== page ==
Glowen Kyei-Mensah, Managing Director at Participatory Development Associates Ghana, via audio link, discussed the picture of employment and future trends in Ghana, assessing the picture sector by sector. The problem of skills gaps amongst the Ghanaian workforce was highlighted along with recommendations for policy improvements.
William Smith then discussed his research on jobs for the future in Vietnam. He expressed concerns over slowing productivity increases as labour shifts from agriculture to industry were on the decline. At the same time, the potential for Vietnam to succeed as a manufacturing export location was trumpeted and the different industries with potential were outlined.
In the 3rd part of the event – launching the employment dimension paper – Claire Melamed, Director – Growth, Poverty and Inequality programme, ODI, summarised the discussion so far and highlighted how important employment is to ordinary people. She also insisted on the political importance and sensitivities around employment issues in all countries.
Bruce Byiers explained the paper’s focus and its logical framework. He then explored the extensive quantitative analysis the paper has made on employment, sectoral shifts and their impact on growth. Next, he outlined labour demand and labour supply policies that can be used in developing countries. Finally he explored the politics of employment policies – specifically the politics of matching labour supply and demand.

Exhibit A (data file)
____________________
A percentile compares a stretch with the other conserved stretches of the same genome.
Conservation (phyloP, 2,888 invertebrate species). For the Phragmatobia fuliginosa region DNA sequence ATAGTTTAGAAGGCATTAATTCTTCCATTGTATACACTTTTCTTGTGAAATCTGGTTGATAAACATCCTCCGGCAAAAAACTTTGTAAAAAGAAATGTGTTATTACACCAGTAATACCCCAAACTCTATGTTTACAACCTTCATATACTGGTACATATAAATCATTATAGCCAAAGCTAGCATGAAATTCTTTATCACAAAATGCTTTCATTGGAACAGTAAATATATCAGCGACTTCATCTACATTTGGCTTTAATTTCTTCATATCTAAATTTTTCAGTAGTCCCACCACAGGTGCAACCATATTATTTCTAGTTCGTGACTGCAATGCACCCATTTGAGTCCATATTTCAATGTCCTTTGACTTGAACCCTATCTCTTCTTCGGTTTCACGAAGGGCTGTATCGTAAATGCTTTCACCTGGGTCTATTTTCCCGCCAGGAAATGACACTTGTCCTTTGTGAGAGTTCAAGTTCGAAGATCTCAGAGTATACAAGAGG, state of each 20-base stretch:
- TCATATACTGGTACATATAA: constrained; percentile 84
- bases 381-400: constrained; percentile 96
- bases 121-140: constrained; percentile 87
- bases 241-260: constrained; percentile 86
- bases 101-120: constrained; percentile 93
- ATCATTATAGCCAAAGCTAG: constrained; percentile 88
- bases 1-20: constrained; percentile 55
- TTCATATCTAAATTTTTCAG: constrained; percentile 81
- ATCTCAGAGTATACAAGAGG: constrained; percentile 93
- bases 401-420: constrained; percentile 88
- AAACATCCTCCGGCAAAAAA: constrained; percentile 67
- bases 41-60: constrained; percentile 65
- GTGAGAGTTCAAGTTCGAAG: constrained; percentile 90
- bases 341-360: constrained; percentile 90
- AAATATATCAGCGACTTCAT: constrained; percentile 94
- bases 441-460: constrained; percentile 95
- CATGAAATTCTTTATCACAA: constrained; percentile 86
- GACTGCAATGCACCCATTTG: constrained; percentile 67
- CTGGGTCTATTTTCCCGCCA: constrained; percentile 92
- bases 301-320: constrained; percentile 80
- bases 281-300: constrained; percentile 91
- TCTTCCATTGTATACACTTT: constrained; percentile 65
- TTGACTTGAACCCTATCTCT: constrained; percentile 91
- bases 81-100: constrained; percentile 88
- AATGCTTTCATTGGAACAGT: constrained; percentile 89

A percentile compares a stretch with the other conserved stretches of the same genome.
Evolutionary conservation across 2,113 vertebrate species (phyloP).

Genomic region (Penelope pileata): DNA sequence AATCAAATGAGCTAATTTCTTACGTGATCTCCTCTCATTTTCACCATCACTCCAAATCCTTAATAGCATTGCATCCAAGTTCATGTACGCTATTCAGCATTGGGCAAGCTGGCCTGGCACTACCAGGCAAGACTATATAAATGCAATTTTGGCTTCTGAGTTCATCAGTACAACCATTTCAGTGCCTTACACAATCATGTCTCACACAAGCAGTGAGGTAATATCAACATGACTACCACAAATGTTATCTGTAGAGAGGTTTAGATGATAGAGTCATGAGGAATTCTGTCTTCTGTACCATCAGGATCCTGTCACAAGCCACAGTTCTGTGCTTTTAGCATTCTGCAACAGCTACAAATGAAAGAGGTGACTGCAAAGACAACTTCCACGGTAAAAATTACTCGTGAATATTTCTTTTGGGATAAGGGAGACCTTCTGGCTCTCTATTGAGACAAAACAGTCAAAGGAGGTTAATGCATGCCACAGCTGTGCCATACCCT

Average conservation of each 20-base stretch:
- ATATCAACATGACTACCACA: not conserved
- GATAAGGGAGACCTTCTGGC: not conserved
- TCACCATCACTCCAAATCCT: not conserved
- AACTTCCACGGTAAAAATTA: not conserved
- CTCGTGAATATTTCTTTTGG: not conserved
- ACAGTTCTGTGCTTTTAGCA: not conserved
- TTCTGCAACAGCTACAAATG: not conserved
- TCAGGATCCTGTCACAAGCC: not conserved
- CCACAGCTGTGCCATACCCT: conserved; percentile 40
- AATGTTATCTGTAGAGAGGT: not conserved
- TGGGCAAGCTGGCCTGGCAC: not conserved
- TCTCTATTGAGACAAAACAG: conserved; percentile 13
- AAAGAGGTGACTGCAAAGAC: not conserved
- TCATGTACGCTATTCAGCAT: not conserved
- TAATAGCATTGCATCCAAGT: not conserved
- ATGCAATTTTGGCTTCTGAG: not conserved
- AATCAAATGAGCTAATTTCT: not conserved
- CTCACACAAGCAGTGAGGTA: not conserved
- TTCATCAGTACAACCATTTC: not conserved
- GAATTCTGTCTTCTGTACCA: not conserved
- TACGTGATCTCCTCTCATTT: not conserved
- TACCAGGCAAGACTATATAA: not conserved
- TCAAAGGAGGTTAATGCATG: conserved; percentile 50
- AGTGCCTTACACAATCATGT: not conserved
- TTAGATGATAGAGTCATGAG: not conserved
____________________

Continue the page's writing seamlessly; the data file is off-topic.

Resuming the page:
Prof. Dr. Rolph van der Hoeven, Professor of Employment and Development Economics, International Institute of Social Studies (ISS) at Erasmus University (EUR), then gave his opinions on the paper outlining its successes as well as the areas it might have chosen to explore.
Jobs and economic transformation are increasingly at the centre of developing country policy concerns. Informal, agricultural employment has long represented a large share of employment in developing countries, yet recent high economic growth rates with seemingly little formal job creation, particularly in Africa, have highlighted the importance of employment creation as a key development policy goal. This is combined with a recognition of the need to go beyond social expenditures to sustainably raise incomes and improve well-being in developing countries.
There is also recognition that not all jobs are ‘good’ jobs and there is a need to ensure ‘decent work’. Employment outcomes can be looked at in terms of quantity of jobs created, quality of those jobs, and access to them by different population groups. Questions emerge about which policies can address which of these three aspects through their impact on demand for labour, and the supply of the labour workforce, with clear linkages to the way that the private sector and markets operate.
At the same time, livelihoods in low-income countries are often maintained through activities that are not fully captured by employment data, often in agriculture, but also in non-agricultural informal activities, with very little recorded market exchange.
The focus of this event was on the lessons that can be drawn from country experience with regards to employment progress and economic transformation, skills and entrepreneurship.